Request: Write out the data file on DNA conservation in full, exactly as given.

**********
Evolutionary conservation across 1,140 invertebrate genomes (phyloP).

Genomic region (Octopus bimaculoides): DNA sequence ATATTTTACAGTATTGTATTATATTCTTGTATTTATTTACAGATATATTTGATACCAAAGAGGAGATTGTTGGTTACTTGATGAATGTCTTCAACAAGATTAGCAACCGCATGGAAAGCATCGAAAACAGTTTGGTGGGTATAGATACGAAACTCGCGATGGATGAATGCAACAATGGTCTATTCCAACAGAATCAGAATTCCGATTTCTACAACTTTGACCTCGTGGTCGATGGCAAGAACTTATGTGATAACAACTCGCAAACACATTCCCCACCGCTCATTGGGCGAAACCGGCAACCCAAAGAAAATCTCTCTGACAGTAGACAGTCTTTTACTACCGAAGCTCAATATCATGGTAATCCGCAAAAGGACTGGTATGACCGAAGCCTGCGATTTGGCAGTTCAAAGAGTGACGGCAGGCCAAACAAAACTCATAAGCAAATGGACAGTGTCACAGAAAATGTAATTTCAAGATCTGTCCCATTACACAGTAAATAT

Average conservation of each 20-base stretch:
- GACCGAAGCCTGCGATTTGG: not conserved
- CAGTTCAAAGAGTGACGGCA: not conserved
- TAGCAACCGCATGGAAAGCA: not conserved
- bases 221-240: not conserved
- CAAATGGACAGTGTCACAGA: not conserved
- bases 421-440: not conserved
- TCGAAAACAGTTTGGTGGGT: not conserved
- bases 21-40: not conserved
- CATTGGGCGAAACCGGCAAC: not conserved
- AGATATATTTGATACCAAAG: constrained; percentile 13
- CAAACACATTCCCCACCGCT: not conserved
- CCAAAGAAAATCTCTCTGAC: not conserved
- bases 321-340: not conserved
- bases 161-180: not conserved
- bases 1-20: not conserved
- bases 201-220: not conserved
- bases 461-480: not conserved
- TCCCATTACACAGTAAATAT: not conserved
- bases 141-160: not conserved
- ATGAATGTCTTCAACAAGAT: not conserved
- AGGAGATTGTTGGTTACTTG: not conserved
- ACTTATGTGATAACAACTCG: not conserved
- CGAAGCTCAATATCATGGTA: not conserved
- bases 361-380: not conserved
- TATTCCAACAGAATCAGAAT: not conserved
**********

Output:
Evolutionary conservation across 1,140 invertebrate genomes (phyloP).

Genomic region (Octopus bimaculoides): DNA sequence ATATTTTACAGTATTGTATTATATTCTTGTATTTATTTACAGATATATTTGATACCAAAGAGGAGATTGTTGGTTACTTGATGAATGTCTTCAACAAGATTAGCAACCGCATGGAAAGCATCGAAAACAGTTTGGTGGGTATAGATACGAAACTCGCGATGGATGAATGCAACAATGGTCTATTCCAACAGAATCAGAATTCCGATTTCTACAACTTTGACCTCGTGGTCGATGGCAAGAACTTATGTGATAACAACTCGCAAACACATTCCCCACCGCTCATTGGGCGAAACCGGCAACCCAAAGAAAATCTCTCTGACAGTAGACAGTCTTTTACTACCGAAGCTCAATATCATGGTAATCCGCAAAAGGACTGGTATGACCGAAGCCTGCGATTTGGCAGTTCAAAGAGTGACGGCAGGCCAAACAAAACTCATAAGCAAATGGACAGTGTCACAGAAAATGTAATTTCAAGATCTGTCCCATTACACAGTAAATAT

Average conservation of each 20-base stretch:
- GACCGAAGCCTGCGATTTGG: not conserved
- CAGTTCAAAGAGTGACGGCA: not conserved
- TAGCAACCGCATGGAAAGCA: not conserved
- bases 221-240: not conserved
- CAAATGGACAGTGTCACAGA: not conserved
- bases 421-440: not conserved
- TCGAAAACAGTTTGGTGGGT: not conserved
- bases 21-40: not conserved
- CATTGGGCGAAACCGGCAAC: not conserved
- AGATATATTTGATACCAAAG: constrained; percentile 13
- CAAACACATTCCCCACCGCT: not conserved
- CCAAAGAAAATCTCTCTGAC: not conserved
- bases 321-340: not conserved
- bases 161-180: not conserved
- bases 1-20: not conserved
- bases 201-220: not conserved
- bases 461-480: not conserved
- TCCCATTACACAGTAAATAT: not conserved
- bases 141-160: not conserved
- ATGAATGTCTTCAACAAGAT: not conserved
- AGGAGATTGTTGGTTACTTG: not conserved
- ACTTATGTGATAACAACTCG: not conserved
- CGAAGCTCAATATCATGGTA: not conserved
- bases 361-380: not conserved
- TATTCCAACAGAATCAGAAT: not conserved